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New Revival of ‘Godspell’ Has Seven Hundred Investors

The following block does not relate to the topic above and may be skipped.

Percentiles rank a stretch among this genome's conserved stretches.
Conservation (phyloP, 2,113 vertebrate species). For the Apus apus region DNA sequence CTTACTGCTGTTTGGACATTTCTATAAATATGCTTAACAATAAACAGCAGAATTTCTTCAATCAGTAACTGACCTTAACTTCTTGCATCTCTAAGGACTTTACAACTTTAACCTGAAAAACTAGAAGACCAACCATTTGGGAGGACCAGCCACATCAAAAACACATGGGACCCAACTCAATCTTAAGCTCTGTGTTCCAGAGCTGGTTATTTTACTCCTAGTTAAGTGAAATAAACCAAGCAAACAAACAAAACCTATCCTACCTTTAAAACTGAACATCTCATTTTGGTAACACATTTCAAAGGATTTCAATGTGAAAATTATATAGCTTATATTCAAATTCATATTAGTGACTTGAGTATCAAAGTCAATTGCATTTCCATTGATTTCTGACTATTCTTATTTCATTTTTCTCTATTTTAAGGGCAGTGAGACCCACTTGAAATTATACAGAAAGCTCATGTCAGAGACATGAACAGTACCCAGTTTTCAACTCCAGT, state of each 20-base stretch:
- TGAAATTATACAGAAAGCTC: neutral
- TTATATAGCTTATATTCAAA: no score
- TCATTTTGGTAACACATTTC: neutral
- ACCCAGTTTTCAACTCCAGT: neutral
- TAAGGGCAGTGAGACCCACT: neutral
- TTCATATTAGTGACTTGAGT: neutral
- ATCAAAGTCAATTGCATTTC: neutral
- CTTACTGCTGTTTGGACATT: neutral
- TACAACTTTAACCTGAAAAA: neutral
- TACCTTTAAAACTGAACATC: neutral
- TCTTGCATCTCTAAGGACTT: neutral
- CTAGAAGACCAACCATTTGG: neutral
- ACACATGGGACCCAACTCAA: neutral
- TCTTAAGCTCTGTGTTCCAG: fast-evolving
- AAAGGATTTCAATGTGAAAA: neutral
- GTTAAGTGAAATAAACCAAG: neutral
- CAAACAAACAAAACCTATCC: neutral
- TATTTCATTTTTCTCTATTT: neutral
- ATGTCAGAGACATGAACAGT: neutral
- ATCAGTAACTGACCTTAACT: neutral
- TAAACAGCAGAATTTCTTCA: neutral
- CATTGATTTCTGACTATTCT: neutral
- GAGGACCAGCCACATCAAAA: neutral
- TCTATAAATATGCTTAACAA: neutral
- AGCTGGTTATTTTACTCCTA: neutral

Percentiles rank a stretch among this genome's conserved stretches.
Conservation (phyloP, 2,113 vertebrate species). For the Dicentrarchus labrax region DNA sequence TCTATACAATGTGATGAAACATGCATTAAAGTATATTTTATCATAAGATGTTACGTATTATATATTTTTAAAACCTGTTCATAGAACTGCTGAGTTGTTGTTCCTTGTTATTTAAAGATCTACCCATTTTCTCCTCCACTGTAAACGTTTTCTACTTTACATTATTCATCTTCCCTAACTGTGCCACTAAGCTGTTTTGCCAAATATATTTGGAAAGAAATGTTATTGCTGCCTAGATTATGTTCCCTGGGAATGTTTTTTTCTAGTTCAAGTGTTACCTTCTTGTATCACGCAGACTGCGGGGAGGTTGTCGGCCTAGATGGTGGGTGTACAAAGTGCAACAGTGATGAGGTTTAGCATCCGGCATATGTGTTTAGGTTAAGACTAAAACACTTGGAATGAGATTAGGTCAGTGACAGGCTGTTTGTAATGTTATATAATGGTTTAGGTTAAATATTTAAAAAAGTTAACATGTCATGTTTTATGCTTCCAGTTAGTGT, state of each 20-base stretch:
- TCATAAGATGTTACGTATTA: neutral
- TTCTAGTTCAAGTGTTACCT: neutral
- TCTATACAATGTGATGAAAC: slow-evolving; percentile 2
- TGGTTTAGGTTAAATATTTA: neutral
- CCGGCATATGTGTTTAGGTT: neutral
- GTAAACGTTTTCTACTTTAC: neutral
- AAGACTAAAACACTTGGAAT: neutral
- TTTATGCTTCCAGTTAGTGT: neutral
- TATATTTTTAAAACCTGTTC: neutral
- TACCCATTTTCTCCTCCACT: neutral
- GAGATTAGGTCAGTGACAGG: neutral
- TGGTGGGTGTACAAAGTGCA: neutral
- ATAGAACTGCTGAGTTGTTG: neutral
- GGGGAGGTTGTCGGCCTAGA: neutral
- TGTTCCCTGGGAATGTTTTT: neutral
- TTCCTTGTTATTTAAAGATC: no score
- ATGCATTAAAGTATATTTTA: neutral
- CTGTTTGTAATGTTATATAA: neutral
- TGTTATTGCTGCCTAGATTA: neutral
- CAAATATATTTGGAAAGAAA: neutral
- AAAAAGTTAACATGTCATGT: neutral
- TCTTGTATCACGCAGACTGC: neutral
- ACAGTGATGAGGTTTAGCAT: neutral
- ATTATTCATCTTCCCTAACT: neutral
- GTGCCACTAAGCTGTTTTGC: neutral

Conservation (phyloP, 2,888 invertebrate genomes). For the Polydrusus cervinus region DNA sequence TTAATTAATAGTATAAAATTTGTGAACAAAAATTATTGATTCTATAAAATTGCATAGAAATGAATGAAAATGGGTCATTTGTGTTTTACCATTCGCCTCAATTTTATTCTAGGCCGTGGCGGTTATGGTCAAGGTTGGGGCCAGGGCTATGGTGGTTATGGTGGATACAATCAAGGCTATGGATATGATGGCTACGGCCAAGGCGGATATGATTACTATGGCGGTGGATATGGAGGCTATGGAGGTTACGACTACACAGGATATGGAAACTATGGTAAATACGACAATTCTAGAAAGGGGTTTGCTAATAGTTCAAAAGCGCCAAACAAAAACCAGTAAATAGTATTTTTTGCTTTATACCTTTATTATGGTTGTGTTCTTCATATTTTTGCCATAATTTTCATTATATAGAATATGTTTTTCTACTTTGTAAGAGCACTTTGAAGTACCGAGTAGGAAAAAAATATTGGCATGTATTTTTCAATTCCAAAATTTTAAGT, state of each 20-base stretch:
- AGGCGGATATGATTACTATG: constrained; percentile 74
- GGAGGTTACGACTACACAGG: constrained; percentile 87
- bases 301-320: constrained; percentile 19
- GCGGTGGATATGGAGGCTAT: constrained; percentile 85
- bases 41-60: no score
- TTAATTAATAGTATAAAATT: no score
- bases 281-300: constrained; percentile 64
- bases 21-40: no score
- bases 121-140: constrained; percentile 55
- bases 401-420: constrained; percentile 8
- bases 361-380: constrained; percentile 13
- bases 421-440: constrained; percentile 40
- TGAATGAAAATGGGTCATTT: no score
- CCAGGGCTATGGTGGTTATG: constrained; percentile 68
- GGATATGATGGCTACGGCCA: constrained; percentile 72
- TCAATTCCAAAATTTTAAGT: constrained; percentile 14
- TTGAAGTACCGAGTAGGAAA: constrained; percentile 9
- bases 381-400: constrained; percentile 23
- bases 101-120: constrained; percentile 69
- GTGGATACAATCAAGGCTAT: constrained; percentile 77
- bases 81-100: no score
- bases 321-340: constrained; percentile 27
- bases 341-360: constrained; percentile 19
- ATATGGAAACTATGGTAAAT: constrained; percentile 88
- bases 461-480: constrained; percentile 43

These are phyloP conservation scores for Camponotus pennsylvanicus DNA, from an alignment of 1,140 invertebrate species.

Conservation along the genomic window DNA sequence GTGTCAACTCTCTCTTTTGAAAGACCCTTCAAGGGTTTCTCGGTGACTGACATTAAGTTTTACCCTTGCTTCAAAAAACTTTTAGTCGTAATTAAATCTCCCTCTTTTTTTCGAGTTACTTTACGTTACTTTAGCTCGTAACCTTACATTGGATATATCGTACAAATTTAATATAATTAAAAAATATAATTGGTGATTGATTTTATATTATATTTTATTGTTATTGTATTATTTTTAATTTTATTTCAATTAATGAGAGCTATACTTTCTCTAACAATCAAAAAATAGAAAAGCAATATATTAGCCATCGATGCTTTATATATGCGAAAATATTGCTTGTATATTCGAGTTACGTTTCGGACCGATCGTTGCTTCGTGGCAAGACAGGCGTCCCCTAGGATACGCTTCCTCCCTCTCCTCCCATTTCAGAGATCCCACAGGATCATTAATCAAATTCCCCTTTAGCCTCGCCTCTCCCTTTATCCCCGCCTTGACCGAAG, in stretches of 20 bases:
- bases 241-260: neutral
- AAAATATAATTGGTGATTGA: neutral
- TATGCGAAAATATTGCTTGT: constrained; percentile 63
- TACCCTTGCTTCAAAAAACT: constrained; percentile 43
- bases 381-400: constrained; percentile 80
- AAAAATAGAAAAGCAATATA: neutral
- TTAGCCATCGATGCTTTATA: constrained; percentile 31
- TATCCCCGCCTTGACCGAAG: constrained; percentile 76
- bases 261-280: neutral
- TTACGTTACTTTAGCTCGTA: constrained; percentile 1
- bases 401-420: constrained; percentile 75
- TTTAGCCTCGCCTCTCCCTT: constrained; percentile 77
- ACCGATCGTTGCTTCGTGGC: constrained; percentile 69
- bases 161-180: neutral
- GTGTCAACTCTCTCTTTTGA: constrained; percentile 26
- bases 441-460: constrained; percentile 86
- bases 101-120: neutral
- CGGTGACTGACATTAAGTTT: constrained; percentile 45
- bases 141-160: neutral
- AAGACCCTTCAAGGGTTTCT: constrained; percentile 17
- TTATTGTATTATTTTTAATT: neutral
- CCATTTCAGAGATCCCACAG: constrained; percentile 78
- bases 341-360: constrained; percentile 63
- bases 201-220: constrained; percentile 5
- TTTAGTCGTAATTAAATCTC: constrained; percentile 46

The usual way that Broadway shows get financed is probably roughly akin to the usual way that anything gets financed: a handful of painfully wealthy people put up significant sums of money, and if the show flops, or doesn’t make money, or whatever, hey, no big deal, take the tax write-off, whatever that is. The producers of the new Godspell revival took a different path, relying instead on hundreds of “People of Godspell “, some of whom pledged as little as a thousand dollars to the show (which, yes, in Broadway terms, is a very, very small amount of money) and get for their money a chance to have their voices and opinions heard by the show’s lead producer, and, in doing so, become a part of the Broadway process usually reserved for the sort of moguls who can afford to lose a couple of hundred thousand dollars on a show. You’d think that a Broadway show whose producer has to occasionally chair a meeting with seven hundred participants, on top of all his other responsibilities, would be clinging desperately to the last lingering threads of his sanity, but apparently this little experiment is actually working. (FULL ARTICLE: Patrick Healy, The New York Times)

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